Historic 1957 Ford D/F Thunderbird
For Ford collectors, the 1957 Ford D/F Thunderbird is an anomaly. They were built to promote Ford’s Phase One Supercharger program, and their singular purpose was to continue Ford’s dominance in NASCAR. Yet the average American new car buyer never knew they existed. Like all great classic collector cars, these supercharged T-Birds command attention in today’s collector car market.
While Chevrolet’s Corvette struggled to survive in its first three years, the 1955 Ford Thunderbird was a huge success right out of the chute with its small block V8 engine. The American new car buying public was in love with the little “T-Bird.” That only made Chevrolet more envious of Ford.
Although both Ford and Chevrolet were late to the party, the two automotive manufacturing giants found themselves locked in a battle to become NASCAR champions by the mid-1950s. After Ford won 14 Grand Natrional NASCAR events in 1956, Chevrolet was spoiling for a fight in 1957. NASCAR had decided to expand their rules to allow enhanced induction system cars into competition that year. So Chevrolet came to the party with their 283 V8 in both dual quad and fuel-injected versions.
Ford executive Robert McNamara saw the threat from Chevrolet and did not want to give up Ford’s position in NASCAR. He proposed the Phase One Supercharger program to meet NASCAR homologation requirements to produce a 312 engine that would compete with the Chevy 283 ci V8. The Ford Motor Company Supercharger Program was initiated with its sites set on the Daytona Speed Trials beginning in February of 1957. The program had D Code Thunderbirds being built by in January 1957. They were equipped with McCullough VR57 Phase One Superchargers, heavy duty Borg Warner 3-speed racing transmissiona and factory equipped with seat belts.
That February at Daytona the Ford Thunderbird set a new speed record for American sports cars by breaking the mark set by Chevrolet’s Corvette the year before. The Phase One Thunderbird recorded a top speed of 138.775 mph as the McCullough supercharger brought the horsepower rating on the 312 Ford V8 to 300.
Ford collectors know that the early Thunderbirds ordered built for McNamara are commonly referred to as “D/F Code” Thunderbirds. They were four-barrel carbureted D Code Thunderbirds which were supercharged as part of the 100 cars that McNamara wanted ready for Daytona Speed Week. Historians say only about 15 of the 100 cars were Thunderbirds. Five months later in 1957, a total of 196 F Code Thunderbirds were produced which were also supercharged and sold to the public that year. These cars are truly rare today. But even more rare were the 15 D/F Thunderbirds which McNamara had built for the February Speed Week time trials.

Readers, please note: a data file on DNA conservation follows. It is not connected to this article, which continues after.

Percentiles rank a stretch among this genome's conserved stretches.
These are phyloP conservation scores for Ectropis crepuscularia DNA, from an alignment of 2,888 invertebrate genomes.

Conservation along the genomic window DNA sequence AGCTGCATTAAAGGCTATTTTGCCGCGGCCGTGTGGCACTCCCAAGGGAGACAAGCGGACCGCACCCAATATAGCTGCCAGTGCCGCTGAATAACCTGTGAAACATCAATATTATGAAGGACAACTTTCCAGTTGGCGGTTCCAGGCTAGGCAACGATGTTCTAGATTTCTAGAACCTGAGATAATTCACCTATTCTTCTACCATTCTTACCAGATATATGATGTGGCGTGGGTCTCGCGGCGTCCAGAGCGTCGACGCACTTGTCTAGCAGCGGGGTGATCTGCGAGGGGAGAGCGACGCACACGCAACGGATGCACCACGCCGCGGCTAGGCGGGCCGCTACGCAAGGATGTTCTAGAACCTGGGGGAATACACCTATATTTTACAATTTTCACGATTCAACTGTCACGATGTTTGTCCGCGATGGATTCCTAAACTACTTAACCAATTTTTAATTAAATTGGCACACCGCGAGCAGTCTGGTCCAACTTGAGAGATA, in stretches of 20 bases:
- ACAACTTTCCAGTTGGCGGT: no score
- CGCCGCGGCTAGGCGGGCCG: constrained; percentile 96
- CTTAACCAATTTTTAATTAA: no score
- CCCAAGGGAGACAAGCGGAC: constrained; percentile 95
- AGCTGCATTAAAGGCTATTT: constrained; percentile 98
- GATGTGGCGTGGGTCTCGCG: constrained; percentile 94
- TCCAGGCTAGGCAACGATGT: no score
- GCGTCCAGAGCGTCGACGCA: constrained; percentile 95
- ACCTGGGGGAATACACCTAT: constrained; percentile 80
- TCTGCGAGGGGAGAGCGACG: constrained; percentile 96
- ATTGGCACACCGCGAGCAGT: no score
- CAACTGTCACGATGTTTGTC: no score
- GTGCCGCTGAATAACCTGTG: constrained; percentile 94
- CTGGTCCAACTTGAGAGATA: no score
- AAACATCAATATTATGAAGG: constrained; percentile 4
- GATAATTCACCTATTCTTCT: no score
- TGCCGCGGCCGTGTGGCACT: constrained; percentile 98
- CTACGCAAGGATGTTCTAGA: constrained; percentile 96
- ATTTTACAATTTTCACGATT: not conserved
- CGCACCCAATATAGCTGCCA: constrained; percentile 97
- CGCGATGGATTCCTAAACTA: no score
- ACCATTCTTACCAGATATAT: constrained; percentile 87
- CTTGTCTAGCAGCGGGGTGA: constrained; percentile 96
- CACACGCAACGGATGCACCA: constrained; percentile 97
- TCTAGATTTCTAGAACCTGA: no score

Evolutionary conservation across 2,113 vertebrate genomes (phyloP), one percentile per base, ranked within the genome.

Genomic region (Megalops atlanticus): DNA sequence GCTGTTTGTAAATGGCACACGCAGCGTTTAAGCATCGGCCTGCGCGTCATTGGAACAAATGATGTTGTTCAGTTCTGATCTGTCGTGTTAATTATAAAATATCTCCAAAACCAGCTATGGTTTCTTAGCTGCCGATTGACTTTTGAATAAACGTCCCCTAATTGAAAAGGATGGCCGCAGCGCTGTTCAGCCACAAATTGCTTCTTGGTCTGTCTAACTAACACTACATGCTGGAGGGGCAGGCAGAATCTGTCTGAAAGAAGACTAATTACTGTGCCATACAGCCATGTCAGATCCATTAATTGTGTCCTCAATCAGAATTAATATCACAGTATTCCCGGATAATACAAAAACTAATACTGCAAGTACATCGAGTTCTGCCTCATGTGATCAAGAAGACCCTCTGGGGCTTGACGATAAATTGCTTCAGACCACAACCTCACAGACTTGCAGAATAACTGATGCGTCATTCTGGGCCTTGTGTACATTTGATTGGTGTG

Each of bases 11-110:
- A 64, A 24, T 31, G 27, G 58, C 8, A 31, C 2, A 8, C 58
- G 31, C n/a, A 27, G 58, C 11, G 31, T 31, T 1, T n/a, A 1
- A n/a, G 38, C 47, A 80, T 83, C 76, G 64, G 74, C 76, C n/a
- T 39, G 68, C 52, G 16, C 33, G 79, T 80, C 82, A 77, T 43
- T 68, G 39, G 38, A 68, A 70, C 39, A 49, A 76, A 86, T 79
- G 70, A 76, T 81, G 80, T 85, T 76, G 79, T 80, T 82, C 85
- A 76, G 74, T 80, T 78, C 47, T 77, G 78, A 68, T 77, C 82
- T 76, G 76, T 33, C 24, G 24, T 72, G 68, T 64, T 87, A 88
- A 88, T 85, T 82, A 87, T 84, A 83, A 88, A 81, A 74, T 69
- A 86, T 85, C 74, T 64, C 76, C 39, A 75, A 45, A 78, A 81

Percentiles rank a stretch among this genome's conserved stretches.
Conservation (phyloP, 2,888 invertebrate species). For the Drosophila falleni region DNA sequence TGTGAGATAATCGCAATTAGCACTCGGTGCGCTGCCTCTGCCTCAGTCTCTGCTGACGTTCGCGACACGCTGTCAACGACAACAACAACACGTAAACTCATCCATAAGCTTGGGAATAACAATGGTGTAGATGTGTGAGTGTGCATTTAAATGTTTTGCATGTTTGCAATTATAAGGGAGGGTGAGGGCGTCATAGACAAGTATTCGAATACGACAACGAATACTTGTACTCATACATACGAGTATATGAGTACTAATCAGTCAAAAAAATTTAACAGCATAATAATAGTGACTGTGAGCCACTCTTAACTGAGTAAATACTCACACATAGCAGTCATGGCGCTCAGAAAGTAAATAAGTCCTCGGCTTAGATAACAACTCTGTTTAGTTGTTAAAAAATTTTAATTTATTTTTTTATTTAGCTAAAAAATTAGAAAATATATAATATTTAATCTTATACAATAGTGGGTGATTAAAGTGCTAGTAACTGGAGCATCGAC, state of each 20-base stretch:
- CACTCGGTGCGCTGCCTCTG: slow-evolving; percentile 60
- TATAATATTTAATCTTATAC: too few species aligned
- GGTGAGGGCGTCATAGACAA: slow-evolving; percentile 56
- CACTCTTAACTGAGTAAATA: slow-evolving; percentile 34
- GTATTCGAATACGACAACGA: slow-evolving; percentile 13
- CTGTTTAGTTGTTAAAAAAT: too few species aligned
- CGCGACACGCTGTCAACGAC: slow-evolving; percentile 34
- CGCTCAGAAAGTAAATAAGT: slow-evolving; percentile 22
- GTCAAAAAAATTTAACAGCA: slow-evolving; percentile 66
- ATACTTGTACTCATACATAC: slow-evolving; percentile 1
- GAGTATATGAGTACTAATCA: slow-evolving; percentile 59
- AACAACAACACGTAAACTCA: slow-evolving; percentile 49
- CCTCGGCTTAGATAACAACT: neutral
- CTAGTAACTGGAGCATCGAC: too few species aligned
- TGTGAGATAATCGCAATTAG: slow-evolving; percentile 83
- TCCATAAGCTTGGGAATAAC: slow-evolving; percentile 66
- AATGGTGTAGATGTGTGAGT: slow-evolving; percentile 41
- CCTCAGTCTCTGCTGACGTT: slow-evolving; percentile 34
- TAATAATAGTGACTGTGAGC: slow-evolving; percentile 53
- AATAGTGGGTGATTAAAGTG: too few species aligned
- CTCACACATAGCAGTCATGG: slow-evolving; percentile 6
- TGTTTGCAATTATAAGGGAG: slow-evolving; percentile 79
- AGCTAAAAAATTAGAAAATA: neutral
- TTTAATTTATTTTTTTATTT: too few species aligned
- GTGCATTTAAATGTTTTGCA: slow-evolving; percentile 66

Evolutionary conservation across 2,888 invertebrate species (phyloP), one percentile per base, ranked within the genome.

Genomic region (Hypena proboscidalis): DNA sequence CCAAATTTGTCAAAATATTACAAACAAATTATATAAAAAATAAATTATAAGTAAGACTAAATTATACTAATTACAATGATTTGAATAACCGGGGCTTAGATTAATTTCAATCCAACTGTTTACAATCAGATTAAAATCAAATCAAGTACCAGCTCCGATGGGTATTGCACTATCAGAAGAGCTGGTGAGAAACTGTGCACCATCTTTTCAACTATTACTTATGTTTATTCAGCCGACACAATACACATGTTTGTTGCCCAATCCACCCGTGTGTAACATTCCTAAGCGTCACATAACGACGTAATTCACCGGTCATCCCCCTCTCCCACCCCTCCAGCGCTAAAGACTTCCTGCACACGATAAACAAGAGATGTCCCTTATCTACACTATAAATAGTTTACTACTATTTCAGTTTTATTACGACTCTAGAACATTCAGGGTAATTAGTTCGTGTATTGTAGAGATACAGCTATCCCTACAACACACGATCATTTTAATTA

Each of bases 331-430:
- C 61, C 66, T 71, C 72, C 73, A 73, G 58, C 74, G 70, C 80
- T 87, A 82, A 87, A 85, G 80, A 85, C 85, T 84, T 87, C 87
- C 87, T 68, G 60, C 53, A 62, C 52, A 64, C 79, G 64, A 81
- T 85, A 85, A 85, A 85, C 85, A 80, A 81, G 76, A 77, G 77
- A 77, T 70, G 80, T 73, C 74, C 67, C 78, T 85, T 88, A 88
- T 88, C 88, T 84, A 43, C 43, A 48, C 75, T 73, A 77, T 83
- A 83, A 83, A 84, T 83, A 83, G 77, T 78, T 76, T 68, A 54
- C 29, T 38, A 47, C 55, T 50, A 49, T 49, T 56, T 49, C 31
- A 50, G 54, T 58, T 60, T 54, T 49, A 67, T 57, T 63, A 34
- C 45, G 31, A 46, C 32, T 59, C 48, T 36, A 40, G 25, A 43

These were D Code Thunderbirds, but they were supercharged the way the F Code Thunderbirds were when they were produced months later. The “D” shows up in the VIN numbers of the Thunderbirds. Those first 15 “D/F” Thunderbirds were all hand built specially for competition on January 25, 1957 at the Dearborn Assembly Plant. They believe only eight of the D/F Thunderbirds still exist today.
1957 Ford D/F Thunderbird From AACA Museum
This week an historic 1957 D/F Thunderbird has surfaced for sale at Carolina Muscle Cars in Apex, North Carolina. It is said to be documented with only 11.483 actual miles. In addition, it has been restored frame-off to “better than new standards.” The original D/F Thunderbird came with every available option. It is an amazing find. (Follow this link to view dozens of detailed photos.) Antique Automobile Club of America (AACA) members will remember it as a featured display in the AACA Museum.
Options include the correct McCulloch Paxton VR57 Supercharger, correct dual point distributor, 3-speed automatic transmission, power steering, power brakes, power windows, power memory seat, Kelsey Hayes wire wheels, Town and Country radio and factory Colonial white auxiliary hardtop.
Carolina Muscle Cars tells us the car underwent a no-expense-spared concourse frame-off restoration during which all of the original components were rebuilt and the body was taken off the frame. They say the frame was powdercoated and then re-assembled much like a new car. It was repainted the original color code, Raven Black, with the Thunderbird tutone black and white interior. The car is an absolute show stopper and is laser straight.
The family of the original owner donated the car to the AACA. Although the original dealer invoice was lost when the museum took possession of the car, the museum has notarized of letter of authenticity. Copies of titles documenting the mileage are also included with the sale.
All considered, it may be the best blue chip investment available today.